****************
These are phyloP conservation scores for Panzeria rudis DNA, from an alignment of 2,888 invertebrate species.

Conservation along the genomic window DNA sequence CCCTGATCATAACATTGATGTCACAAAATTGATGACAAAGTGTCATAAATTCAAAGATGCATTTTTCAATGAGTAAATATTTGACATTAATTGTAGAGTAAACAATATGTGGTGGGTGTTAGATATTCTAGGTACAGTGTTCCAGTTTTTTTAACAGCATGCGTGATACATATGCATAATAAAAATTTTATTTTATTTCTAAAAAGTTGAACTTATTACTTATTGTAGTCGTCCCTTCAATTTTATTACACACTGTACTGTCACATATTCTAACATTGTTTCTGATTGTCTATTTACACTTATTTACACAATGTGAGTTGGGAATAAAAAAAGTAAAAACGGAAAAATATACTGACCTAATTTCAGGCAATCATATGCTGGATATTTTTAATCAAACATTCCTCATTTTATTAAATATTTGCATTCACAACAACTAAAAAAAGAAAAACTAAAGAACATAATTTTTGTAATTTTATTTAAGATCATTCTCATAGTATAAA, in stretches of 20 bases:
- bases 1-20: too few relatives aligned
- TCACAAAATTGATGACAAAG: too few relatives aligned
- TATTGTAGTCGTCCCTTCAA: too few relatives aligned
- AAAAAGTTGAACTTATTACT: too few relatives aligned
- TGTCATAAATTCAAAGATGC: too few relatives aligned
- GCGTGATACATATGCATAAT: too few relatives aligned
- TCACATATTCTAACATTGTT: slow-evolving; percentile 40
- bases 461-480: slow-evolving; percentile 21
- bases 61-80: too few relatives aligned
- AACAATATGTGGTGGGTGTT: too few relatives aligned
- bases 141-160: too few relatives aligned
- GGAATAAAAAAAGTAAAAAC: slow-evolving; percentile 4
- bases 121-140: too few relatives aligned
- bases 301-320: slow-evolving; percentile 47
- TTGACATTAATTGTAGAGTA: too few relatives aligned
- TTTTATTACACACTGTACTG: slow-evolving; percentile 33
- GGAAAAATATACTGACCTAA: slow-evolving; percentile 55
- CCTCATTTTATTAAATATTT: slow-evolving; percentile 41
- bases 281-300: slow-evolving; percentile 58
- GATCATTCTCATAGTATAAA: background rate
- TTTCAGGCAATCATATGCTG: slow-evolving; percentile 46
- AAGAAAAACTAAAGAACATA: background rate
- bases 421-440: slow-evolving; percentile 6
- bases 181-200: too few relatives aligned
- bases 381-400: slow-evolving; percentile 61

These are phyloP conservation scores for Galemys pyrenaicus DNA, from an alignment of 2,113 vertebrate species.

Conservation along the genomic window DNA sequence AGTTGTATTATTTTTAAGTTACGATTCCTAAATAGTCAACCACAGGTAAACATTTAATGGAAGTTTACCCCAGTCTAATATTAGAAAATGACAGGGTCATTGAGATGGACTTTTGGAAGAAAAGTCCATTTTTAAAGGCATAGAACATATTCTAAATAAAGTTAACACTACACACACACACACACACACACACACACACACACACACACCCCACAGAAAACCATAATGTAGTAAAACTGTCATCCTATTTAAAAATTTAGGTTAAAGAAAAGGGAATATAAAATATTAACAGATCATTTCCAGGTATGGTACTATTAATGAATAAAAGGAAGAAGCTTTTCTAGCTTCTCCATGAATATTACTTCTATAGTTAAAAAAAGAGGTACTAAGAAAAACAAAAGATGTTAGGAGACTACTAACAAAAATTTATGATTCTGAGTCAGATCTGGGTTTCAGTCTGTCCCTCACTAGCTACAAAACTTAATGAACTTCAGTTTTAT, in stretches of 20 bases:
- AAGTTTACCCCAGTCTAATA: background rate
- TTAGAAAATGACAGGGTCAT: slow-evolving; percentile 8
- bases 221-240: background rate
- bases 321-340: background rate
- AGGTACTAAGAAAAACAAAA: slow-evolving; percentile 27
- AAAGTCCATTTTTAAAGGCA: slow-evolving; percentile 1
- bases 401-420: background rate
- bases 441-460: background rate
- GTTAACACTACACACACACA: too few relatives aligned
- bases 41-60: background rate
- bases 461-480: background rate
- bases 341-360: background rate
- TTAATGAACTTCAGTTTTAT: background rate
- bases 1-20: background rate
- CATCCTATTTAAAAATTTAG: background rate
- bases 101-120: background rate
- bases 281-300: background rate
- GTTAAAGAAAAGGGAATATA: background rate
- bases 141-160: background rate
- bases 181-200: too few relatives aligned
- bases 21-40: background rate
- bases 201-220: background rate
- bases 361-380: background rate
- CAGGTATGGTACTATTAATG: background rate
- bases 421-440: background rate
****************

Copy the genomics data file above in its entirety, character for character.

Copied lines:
These are phyloP conservation scores for Panzeria rudis DNA, from an alignment of 2,888 invertebrate species.

Conservation along the genomic window DNA sequence CCCTGATCATAACATTGATGTCACAAAATTGATGACAAAGTGTCATAAATTCAAAGATGCATTTTTCAATGAGTAAATATTTGACATTAATTGTAGAGTAAACAATATGTGGTGGGTGTTAGATATTCTAGGTACAGTGTTCCAGTTTTTTTAACAGCATGCGTGATACATATGCATAATAAAAATTTTATTTTATTTCTAAAAAGTTGAACTTATTACTTATTGTAGTCGTCCCTTCAATTTTATTACACACTGTACTGTCACATATTCTAACATTGTTTCTGATTGTCTATTTACACTTATTTACACAATGTGAGTTGGGAATAAAAAAAGTAAAAACGGAAAAATATACTGACCTAATTTCAGGCAATCATATGCTGGATATTTTTAATCAAACATTCCTCATTTTATTAAATATTTGCATTCACAACAACTAAAAAAAGAAAAACTAAAGAACATAATTTTTGTAATTTTATTTAAGATCATTCTCATAGTATAAA, in stretches of 20 bases:
- bases 1-20: too few relatives aligned
- TCACAAAATTGATGACAAAG: too few relatives aligned
- TATTGTAGTCGTCCCTTCAA: too few relatives aligned
- AAAAAGTTGAACTTATTACT: too few relatives aligned
- TGTCATAAATTCAAAGATGC: too few relatives aligned
- GCGTGATACATATGCATAAT: too few relatives aligned
- TCACATATTCTAACATTGTT: slow-evolving; percentile 40
- bases 461-480: slow-evolving; percentile 21
- bases 61-80: too few relatives aligned
- AACAATATGTGGTGGGTGTT: too few relatives aligned
- bases 141-160: too few relatives aligned
- GGAATAAAAAAAGTAAAAAC: slow-evolving; percentile 4
- bases 121-140: too few relatives aligned
- bases 301-320: slow-evolving; percentile 47
- TTGACATTAATTGTAGAGTA: too few relatives aligned
- TTTTATTACACACTGTACTG: slow-evolving; percentile 33
- GGAAAAATATACTGACCTAA: slow-evolving; percentile 55
- CCTCATTTTATTAAATATTT: slow-evolving; percentile 41
- bases 281-300: slow-evolving; percentile 58
- GATCATTCTCATAGTATAAA: background rate
- TTTCAGGCAATCATATGCTG: slow-evolving; percentile 46
- AAGAAAAACTAAAGAACATA: background rate
- bases 421-440: slow-evolving; percentile 6
- bases 181-200: too few relatives aligned
- bases 381-400: slow-evolving; percentile 61

These are phyloP conservation scores for Galemys pyrenaicus DNA, from an alignment of 2,113 vertebrate species.

Conservation along the genomic window DNA sequence AGTTGTATTATTTTTAAGTTACGATTCCTAAATAGTCAACCACAGGTAAACATTTAATGGAAGTTTACCCCAGTCTAATATTAGAAAATGACAGGGTCATTGAGATGGACTTTTGGAAGAAAAGTCCATTTTTAAAGGCATAGAACATATTCTAAATAAAGTTAACACTACACACACACACACACACACACACACACACACACACACACCCCACAGAAAACCATAATGTAGTAAAACTGTCATCCTATTTAAAAATTTAGGTTAAAGAAAAGGGAATATAAAATATTAACAGATCATTTCCAGGTATGGTACTATTAATGAATAAAAGGAAGAAGCTTTTCTAGCTTCTCCATGAATATTACTTCTATAGTTAAAAAAAGAGGTACTAAGAAAAACAAAAGATGTTAGGAGACTACTAACAAAAATTTATGATTCTGAGTCAGATCTGGGTTTCAGTCTGTCCCTCACTAGCTACAAAACTTAATGAACTTCAGTTTTAT, in stretches of 20 bases:
- AAGTTTACCCCAGTCTAATA: background rate
- TTAGAAAATGACAGGGTCAT: slow-evolving; percentile 8
- bases 221-240: background rate
- bases 321-340: background rate
- AGGTACTAAGAAAAACAAAA: slow-evolving; percentile 27
- AAAGTCCATTTTTAAAGGCA: slow-evolving; percentile 1
- bases 401-420: background rate
- bases 441-460: background rate
- GTTAACACTACACACACACA: too few relatives aligned
- bases 41-60: background rate
- bases 461-480: background rate
- bases 341-360: background rate
- TTAATGAACTTCAGTTTTAT: background rate
- bases 1-20: background rate
- CATCCTATTTAAAAATTTAG: background rate
- bases 101-120: background rate
- bases 281-300: background rate
- GTTAAAGAAAAGGGAATATA: background rate
- bases 141-160: background rate
- bases 181-200: too few relatives aligned
- bases 21-40: background rate
- bases 201-220: background rate
- bases 361-380: background rate
- CAGGTATGGTACTATTAATG: background rate
- bases 421-440: background rate